[FOM] Friedman's Simplified Foundations
Roger Bishop Jones
rbj at rbjones.com
Tue May 13 02:16:53 EDT 2003
Bill Taylor wrote in appreciation of Harvey's
attempt to rewrite the foundations of mathematics,
apparently to avoid the problem of giving the
wrong idea of what the reals really are.
I should like to disagree with both that this is
a good idea, and point out how easy it is to
resolve this kind of problem within classical
set theory.
The first step is to admit (as has long been common)
arbitrary, loose, conservative extensions as
definitions.
i.e. for any property P such that there exists
some x satisfying P to allow "|- P A" as
"definition" of A.
Starting with the definition of an ordered pair
and working up from there this permits concepts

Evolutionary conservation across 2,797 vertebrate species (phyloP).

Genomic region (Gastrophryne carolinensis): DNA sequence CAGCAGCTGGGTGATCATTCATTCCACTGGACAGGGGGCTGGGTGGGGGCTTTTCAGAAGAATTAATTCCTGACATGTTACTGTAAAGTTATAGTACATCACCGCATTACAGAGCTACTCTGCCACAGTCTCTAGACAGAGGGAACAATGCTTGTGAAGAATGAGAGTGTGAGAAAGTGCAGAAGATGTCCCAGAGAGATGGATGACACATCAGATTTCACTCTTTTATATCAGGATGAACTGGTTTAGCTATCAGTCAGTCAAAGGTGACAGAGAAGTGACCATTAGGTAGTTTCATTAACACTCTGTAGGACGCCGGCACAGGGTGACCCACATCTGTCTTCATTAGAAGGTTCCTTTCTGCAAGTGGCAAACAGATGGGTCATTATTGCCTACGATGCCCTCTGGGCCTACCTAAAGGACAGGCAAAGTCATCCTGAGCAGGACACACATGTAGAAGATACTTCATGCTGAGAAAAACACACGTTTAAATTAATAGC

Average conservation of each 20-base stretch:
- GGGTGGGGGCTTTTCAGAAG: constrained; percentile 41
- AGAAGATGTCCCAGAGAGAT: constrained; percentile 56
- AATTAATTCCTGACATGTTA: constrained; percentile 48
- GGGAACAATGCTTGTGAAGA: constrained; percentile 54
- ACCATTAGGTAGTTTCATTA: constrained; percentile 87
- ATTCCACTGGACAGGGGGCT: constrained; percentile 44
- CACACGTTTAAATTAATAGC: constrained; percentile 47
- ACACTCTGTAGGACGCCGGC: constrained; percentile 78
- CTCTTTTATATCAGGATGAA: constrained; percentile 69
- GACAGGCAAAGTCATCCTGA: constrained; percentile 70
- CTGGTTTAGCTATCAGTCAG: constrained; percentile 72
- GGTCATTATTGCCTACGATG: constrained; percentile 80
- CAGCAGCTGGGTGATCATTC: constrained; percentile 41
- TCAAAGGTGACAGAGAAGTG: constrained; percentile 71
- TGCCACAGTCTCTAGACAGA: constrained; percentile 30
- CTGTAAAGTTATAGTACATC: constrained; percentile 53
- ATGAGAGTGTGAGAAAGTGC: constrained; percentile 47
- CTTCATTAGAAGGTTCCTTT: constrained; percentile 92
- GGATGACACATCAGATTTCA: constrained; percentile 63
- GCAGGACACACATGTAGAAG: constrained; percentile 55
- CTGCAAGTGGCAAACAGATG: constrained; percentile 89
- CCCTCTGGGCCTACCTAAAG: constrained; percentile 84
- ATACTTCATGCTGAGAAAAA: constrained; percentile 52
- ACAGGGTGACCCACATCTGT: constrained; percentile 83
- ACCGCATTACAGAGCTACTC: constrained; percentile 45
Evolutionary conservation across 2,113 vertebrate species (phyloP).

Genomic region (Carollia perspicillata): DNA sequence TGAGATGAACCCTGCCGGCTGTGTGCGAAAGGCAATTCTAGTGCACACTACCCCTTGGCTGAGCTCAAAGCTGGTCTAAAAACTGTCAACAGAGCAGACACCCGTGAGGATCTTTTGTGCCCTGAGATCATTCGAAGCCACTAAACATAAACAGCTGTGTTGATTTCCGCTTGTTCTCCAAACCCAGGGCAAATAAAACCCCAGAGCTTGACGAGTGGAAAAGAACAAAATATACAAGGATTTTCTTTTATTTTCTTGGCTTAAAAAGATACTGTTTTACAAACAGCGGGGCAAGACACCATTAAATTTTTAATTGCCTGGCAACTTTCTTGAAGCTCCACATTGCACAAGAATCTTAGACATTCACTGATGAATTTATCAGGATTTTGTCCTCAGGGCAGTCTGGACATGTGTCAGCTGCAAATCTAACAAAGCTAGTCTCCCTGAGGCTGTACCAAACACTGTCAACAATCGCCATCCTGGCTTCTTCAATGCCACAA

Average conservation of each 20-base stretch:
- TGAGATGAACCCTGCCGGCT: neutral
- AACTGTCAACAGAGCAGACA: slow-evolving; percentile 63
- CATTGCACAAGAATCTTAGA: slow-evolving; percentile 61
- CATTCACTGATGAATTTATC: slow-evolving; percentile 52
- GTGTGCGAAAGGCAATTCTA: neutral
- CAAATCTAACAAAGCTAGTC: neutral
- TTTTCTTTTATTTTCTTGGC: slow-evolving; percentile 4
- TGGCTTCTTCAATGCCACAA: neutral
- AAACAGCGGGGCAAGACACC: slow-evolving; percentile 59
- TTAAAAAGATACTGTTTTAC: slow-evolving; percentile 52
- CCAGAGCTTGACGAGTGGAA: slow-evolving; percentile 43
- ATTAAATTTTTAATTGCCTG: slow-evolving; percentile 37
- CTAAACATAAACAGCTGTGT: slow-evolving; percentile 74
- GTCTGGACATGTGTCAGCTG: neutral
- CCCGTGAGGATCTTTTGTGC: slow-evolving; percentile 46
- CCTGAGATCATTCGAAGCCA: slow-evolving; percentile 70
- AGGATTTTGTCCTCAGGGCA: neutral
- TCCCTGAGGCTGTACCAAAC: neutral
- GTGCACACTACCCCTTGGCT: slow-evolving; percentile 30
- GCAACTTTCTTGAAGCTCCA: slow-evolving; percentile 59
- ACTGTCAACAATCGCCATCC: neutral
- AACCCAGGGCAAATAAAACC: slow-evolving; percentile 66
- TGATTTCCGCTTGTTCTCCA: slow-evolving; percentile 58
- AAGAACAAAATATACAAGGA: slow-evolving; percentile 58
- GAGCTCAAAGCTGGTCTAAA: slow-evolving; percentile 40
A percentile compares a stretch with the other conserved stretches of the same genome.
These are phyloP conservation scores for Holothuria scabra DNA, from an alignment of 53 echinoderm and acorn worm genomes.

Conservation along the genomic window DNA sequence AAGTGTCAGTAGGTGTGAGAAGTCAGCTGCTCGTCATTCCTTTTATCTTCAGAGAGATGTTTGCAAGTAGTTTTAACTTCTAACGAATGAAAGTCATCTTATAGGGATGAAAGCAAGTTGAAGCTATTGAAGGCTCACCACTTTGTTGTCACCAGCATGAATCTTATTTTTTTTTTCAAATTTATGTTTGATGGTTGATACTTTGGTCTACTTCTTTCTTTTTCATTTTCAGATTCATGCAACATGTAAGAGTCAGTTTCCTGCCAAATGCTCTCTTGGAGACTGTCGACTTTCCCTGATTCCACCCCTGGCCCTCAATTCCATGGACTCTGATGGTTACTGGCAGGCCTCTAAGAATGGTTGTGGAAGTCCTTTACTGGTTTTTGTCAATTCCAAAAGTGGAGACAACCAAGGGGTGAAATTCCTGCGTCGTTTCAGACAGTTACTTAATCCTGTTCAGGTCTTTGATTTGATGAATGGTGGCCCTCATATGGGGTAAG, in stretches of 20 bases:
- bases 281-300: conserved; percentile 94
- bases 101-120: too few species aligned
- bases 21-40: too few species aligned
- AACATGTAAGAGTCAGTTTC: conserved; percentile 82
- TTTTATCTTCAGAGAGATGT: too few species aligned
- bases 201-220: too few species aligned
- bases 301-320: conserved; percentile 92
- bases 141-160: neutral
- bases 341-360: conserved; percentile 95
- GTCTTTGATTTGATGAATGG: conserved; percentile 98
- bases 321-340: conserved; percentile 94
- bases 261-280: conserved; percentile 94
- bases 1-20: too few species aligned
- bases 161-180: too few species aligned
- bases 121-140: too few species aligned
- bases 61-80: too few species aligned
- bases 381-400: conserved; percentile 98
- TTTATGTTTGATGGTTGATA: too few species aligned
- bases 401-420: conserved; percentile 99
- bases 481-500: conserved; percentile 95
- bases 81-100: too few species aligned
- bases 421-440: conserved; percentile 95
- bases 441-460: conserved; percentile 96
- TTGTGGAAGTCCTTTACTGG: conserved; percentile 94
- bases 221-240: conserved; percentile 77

to be defined without giving too much information
resulting from arbitrary choice among possible
ways of encoding the concepts in set theory.
The reals are then ultimately definable as any
collection which satisfies the relevant axioms,
and any particular representation of the reals
as sets is required only to justify the definition
not as the definiens.
This still leaves everything as a set.
If you don't like that then its easily fixed,
you just weaken the extensionality axiom to allow
urelements.
Having done this the reals could be (but need not
be) urelements.
This is all well understood, involves no
innovation, nor any need to debate which principles
such as induction may have been missed out.
It eliminates any possible misidentification of the
reals or other mathematical entities (by not
saying what they are at all).
Of course, if you prefer a many sorted set theory,
or a type theory (which in fact I do) then those
also are viable approaches (and the desirable
level of abstraction in respect of "what the reals
are" is now pretty much standard in mechanised
developments of mathematics in HOL).
But the simplest complete solution to this problem
is just ZFCU used appropriately.
Roger Jones
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